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Empowering Farmers - The New Champions of net-zero

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Farmers are the New Champions of Our Net-Zero Future

Apr 13, 2022 | NA

Tags: UPLxFIFA World Cup Qatar 2022™ UPL Sustainability reimagining sustainability Gigaton Carbon Goal

As part of our One Goal campaign in support of the FIFA World Cup Qatar 2022™, we’re looking at some of the ways UPL is Reimagining Sustainability for the world’s farms and food systems, and some of the exciting – and often unappreciated – ways that farmers can reshape the climate conversation as the new champions of our net-zero future.
UPL is a trusted partner to large and small farmers all over the world, and the closeness of this relationship goes back to the earliest days of our business. When we began our work more than 50 years ago, we were quick to recognise that in most instances, innovation and technology were most effective when matched with farmers’ circumstances, environment, and needs. We still listen to, and learn from, farmers every day and this approach has taken on even greater significance as we work to empower many of the world’s 580 million small farmers as the new heroes of decarbonisation.
Empowering farmers not only means rethinking the role of farming, but also asking how world agriculture can be transformed so that it contributes to a healthier planet. This is where decarbonisation – or removing and trapping the greenhouse gases such as methane and carbon dioxide that contribute to global warming – comes in. Last year, UPL and our partners at the FIFA Foundation announced a commitment to sequester a gigaton of carbon by 2040 – that’s 1,000,000,000 tonnes, or the equivalent mass of all mammals in the world except for humans. Why? Because we recognise that reaching net-zero is one of the most important goals against climate change, and we believe that farming has a vital role to play. Reimagining Sustainability means farmers are part of the carbon solution, part of the global development story, and part of a new future for food systems worldwide.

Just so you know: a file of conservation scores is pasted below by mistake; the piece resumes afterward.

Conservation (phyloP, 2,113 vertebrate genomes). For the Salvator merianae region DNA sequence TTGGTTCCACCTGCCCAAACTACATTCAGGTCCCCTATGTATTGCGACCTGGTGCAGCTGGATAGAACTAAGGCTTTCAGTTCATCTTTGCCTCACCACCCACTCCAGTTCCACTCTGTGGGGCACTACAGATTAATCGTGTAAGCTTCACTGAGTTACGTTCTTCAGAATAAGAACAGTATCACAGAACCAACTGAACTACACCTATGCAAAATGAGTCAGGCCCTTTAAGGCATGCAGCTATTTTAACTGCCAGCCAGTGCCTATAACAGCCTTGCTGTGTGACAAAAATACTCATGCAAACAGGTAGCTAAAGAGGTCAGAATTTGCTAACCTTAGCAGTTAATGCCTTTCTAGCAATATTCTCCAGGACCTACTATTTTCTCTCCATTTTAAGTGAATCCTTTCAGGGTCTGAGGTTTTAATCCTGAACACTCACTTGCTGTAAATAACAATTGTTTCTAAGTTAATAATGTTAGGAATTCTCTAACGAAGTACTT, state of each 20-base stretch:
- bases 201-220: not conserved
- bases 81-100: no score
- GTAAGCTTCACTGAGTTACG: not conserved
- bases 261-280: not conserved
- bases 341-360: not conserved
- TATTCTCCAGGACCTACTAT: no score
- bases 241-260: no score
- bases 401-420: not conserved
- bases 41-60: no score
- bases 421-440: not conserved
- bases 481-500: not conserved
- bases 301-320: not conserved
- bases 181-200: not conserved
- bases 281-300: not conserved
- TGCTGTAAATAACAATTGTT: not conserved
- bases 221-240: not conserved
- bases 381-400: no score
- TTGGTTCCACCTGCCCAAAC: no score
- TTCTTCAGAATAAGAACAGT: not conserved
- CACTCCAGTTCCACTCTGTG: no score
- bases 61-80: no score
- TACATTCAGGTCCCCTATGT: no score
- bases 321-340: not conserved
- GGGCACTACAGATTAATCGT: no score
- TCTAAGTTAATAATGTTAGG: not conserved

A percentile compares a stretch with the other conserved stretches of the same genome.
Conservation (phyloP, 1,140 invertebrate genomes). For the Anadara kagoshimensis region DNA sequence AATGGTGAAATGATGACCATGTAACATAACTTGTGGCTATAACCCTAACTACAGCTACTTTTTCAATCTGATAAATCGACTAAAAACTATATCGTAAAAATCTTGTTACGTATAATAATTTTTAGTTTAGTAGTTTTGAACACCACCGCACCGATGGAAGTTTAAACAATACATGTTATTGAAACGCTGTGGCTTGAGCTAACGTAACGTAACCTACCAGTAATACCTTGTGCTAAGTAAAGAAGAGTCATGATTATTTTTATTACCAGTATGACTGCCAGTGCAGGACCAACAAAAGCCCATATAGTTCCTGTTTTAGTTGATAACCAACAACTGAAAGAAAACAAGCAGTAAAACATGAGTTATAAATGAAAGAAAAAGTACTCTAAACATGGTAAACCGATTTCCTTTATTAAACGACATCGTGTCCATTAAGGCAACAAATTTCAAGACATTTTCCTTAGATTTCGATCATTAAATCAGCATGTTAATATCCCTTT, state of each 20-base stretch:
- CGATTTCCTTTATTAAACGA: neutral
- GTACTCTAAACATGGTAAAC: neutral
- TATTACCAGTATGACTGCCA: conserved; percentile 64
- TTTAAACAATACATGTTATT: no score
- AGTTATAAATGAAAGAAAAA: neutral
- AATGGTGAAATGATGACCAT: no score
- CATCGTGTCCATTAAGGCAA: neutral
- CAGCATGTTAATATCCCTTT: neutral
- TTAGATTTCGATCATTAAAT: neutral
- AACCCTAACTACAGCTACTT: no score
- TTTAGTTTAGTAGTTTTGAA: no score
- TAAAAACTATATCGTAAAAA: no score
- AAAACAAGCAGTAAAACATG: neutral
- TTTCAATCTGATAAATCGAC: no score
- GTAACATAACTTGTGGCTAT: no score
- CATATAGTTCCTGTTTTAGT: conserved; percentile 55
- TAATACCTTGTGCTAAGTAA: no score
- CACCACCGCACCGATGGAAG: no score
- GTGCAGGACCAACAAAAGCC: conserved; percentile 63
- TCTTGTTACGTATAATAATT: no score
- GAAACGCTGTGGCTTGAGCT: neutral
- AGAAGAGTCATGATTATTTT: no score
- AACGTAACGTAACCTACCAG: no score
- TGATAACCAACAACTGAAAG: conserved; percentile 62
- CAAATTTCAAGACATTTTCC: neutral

With the eyes of the world on the World Cup, we want to invite everyone to reconsider agriculture as one of the greatest and most under-utilised resources in global efforts to mitigate the risks posed by a changing climate and improve the health of ecosystems worldwide. Take soil as an example: with the right practices, agricultural land alone has the potential to store up to 1.2 billion tons of carbon – or 10% of the carbon reduction needed to avoid breaching the catastrophic 1.5-degree* global warming barrier.

So, in the same way the top football teams have the best coaches, boots, and training grounds, we want to show how farmers, empowered with the right tools, technologies, and support – can be the new heroes of net zero. This is all part of our OpenAg purpose, because we are not just talking about the role of farmers as climate champions, but working hand-in-hand with them to grow a new global ecosystem. One which not only incentivises change but empowers it, equipping farmers to adopt sustainable agricultural practices and then rewarding each with carbon credits for doing so.